Home » News » Man Seeking ₹10 Lakh Compensation For Excessive Imprisonment Sent Back To Jail, Madhya Pradesh High Court Cites Erroneous Release

Madhya Pradesh High Court dismissed a petition by a man seeking ₹10 Lakh compensation for being imprisoned beyond his sentence citing the reason that he was erroneously released early. After finding the same, the High Court directed the petitioner to surrender before the authorities and serve the remaining sentence.

The division bench of Chief Justice Ravi Malimath and Justice Vishal Mishra was hearing the writ petition filed by a person seeking ₹10 compensation from the State for excessive imprisonment.

The petitioner was convicted in three different cases- first, under Section 21(c) and Section 18(c) of NDPS Act, then under Section 307 IPC and later under Section 8 and Section 21 of NDPS Act.

While hearing the petition against his conviction, the court had noted that his sentences were to run concurrently and by that point of time, he had already completed his time in jail. Therefore, the Court ordered his immediate release.

He placed the order before jail authorities and the lower court, demanding his release. However, he was not released on the ground that he had not paid the fine amount worth Rs 2 lakhs, in lieu of which he had to spend 4 additional years in jail.

The petitioner, then, moved High Court with a petition under Section 482 CrPC before the Court. The Court disposed of his petition and directed the authorities to release him immediately if he were to pay the fine.

He filed a Habeas Corpus writ petition before the Court, submitting that he has already served his sentence and cannot be kept in jail anymore as it violates his fundamental right under Article 20 of the Constitution of India. The Court dismissed the petition but granted him the liberty to approach the appropriate forum.

The petitioner again moved an application under Section 482 of CrPC. The court allowed his application this time and ordered his release.

After feeling that he deserve compensation for all the trouble he had gone through, he filed another petition. He submitted that he had served imprisonment for eight months more than his actual sentence, which was in violation of his fundamental right under Article 21 of the Constitution. Referring to the Bhola Kumar v. State of Chhattisgarh judgment by Supreme Court, the petitioner submitted that he deserves compensation.

To which, the State argued that the second application under Section 482 of CrPC filed by the petitioner is not maintainable since the matter was already decided in the first application. It was added that the order didn’t grant liberty to file another application under Section 482 CrPC with the same prayer. The State reiterated that the petitioner was liable to serve 4 more years of imprisonment as he had failed to pay the fine amount and therefore, the petition was liable to be dismissed.

Scrutinizing submissions of parties and documents on record, the bench questioned the maintainability of the second petition under Section 482 CrPC. The bench note that the relief granted to have the liberty to approach the right forum did not imply that he could move an application praying for the same relief that was earlier denied.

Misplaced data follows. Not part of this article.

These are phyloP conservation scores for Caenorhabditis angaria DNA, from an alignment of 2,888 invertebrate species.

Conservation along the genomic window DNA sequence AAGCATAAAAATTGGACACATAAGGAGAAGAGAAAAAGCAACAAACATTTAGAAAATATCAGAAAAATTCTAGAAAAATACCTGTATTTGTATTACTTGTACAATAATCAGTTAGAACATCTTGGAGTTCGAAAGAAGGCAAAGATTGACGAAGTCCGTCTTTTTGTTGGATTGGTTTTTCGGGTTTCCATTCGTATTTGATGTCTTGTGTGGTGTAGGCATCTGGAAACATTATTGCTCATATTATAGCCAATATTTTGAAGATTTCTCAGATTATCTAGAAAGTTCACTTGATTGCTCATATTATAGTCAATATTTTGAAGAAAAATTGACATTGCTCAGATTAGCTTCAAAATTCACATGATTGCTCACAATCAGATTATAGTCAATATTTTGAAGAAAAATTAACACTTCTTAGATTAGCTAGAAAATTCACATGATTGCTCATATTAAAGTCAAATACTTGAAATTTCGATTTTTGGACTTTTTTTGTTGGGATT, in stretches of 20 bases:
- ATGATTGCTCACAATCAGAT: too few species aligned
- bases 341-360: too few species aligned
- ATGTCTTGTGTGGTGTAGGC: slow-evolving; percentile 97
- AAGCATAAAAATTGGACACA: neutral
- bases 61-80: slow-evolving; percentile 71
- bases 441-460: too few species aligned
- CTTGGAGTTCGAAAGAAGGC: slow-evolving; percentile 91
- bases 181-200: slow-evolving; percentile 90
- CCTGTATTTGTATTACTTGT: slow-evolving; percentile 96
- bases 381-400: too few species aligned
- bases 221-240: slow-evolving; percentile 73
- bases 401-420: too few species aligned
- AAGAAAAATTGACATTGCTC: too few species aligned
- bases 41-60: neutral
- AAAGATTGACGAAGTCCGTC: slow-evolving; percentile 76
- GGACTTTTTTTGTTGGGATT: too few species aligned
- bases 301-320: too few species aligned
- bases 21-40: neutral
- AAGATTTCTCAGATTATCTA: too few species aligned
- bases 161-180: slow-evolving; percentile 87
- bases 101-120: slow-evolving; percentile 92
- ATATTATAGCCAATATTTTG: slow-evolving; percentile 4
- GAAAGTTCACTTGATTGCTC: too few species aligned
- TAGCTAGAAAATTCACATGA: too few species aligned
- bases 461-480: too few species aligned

The bench observed, “Granting liberty to approach appropriate forum does not mean that the petitioner can again file a petition under Section 482 of Cr.P.C. praying for the same relief, which was rejected by this Court in an earlier round of litigation. It is seen from the record that the learned Single Judge has considered the aspect that while exercising the inherent powers the orders can be passed.

Noting that the proceedings related to the second application which led to his release void ab initio, the bench stated, “the learned Single Judge was having no jurisdiction to entertain the second petition under Section 482 of Cr.P.C. for the same cause of action and for the same relief, which was already rejected vide order dated 10.03.2022 based upon the report submitted by the Superintendent, Central Jail, Narsinghpur. If the Court is not having any jurisdiction to entertain a second petition under Section 482 of Cr.P.C. the order itself is void ab initio and on the basis of such orders the petitioner could not have been released.

The bench opined that the petitioner could have challenged the findings of the Court while dismissing his first application under Section 482 CrPC or the report submitted by the jail authorities demonstrating as to how the Petitioner was to serve four more years in prison in lieu of paying the fine amount.

The bench added, “In such circumstances, on the basis of an order which has been passed by the learned Single Judge without any jurisdiction to entertain the petition under Section 482 of Cr.P.C. as the same is void ab initio and in pursuance to the same the petitioner has been released by the learned trial court, no relief regarding compensation claimed by the petitioner can be granted to him. Therefore, the petition seeking the relief of compensation is dismissed because the petitioner is yet to undergo the remaining sentence of 4 years in lieu of default of fine amount.

Therefore, the Court had ordered him to surrender before the authorities, failing which a warrant could be issued. Besides this, the Court has also allowed the petitioner to pay the fine amount within a month. After which, his remaining sentence would be considered to have been undergone by him.

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